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Fat Princess: Fistful of Cake - Review

by Arthur Kabrick , posted on 09 May 2010 / 3,861 Views

When it launched in mid-2009, Fat Princess was a very enjoyable game marred by some technical hitches related to the online (which were later fixed). It was easy to pick up and play, and charming in the way that it was innocent on the outside and brutal on the inside. Though this is all intact in the PSP edition - Fistful of Cake - there are a few problems which keep it from the greatness of its predecessor. I won’t go into too much detail regarding the basic gameplay; for more information, see our [url=]review of the original Fat Princess.

As in the original, you play as a citizen of the Red Kingdom, fighting against your eternal rivals the Blue Kingdom, who have stolen the King’s daughter. There are six classes, defined by their hats - change hat, and you change class. You spawn as a villager, whose abilities include running at an improved speed and slapping people, and who can don any of five different chapeaus - those of the Worker (builder, repairman and bomber), Warrior (Viking-style tank), Mage (incinerator and ice-inator), Priest (servant of God and healer) or Ranger (bowman/rifleman). Square and Circle are attack and pick up respectively, L locks on, and the analog nub moves your character (though it doesn’t work nearly as well as the PS3’s analog stick for this).


All of the game modes from the original are present, including the old favourite, Rescue the Princess, and are accompanied by a handful of new game types. Jailbreak is similar to Team Deathmatch, with credits which run out as you die, with the key difference that towers are replaced with jailhouses. Capturing these jailhouses gives a small boost to your life credits, and holding them damages those of your opponent. This can take a while, but it’s entertaining. Demolition is another new one, which has players taking the Big Bomb to their opponent’s citadel and blowing up the (empty, thank goodness) throne. This mode is something of a disaster, really, because it relies on more teamwork than you can count on from AI, or players with whom you have no means of communication. Finally, there is the Grim Reaper mode, which is fun as long as you’re the guy with the hood and scythe. All other players have to gang up on Death (who can, himself, die. Hmmmm) and then rush to take his helm when it respawns. Trouble is, he has a one hit kill. It’s very possible to kill him, but not easy. Death has to gather souls, and when he collects a certain amount, he wins. Wisely, the developers limited this to 8 players (offline, that is). Can you imagine 23 people ganging up on one poor (harvester of) soul(s)?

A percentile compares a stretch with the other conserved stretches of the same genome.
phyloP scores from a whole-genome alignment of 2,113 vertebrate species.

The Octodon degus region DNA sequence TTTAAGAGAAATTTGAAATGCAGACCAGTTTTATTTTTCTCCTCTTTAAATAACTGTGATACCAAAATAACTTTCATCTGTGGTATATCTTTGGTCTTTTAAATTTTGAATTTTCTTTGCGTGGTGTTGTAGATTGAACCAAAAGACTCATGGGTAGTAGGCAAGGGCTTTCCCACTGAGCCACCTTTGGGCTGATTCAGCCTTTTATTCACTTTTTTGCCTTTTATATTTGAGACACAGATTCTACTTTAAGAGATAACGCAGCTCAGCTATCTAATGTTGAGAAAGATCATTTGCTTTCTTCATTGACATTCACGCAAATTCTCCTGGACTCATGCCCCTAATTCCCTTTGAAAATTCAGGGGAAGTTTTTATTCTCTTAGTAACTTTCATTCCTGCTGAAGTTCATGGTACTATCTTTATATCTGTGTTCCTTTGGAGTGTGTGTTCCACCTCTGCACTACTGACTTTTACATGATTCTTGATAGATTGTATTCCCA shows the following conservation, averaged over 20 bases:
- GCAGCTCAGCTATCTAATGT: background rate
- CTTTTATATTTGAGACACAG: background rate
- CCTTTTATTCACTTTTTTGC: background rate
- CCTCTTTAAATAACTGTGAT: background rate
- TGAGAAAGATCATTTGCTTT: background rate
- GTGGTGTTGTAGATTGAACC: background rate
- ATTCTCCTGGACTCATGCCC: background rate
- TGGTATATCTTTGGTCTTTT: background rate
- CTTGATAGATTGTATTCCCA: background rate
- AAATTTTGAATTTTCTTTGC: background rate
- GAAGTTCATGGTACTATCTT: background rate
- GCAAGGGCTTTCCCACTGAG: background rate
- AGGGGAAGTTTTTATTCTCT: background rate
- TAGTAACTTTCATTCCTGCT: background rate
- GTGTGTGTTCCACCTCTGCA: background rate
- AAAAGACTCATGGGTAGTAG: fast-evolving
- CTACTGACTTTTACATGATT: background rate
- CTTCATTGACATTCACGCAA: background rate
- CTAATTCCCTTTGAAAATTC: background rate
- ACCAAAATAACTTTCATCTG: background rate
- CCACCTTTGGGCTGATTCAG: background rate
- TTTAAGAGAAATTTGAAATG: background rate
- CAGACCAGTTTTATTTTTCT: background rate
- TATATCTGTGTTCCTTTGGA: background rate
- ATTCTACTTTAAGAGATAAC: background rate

There are a handful of new maps, but many of them are so similar to the existing ones that you won’t even notice they’re new. The original six maps in Fat Princess, all of the players knew. These extra ones simply bring the total too high. Existing maps have also been downgraded a little, which is unfortunate - they no longer contain as many pathways to the enemy castle.

There are also two new modifiers available in Fistful of Cake. The first, available in all modes except Soccer and Grim Reaper, is “Dilapidated”. This could truly be the most annoying modifier in any game, ever: it breaks all of your hat machines except for the Worker machine, and you have to gather 3 Wood and 3 Metal to fix each. Until it is fixed, a hat machine does not dispense hats. Then, on top of this, you need the 3 Wood and 3 Metal to upgrade the hat machine and gain access to the improved version of the class. The second modifier is the Stunt Double, available only in the princess-capture modes: that is, Snatch ‘n’ Grab and Rescue the Princess. This allows you to place an explosive decoy which resembles the Princess or Prisoner (enemy Princess), in the vain hope that somebody will pick it up and explode. Trouble is, the game never tells you how to obtain one of these, so I’m not sure they even implemented it.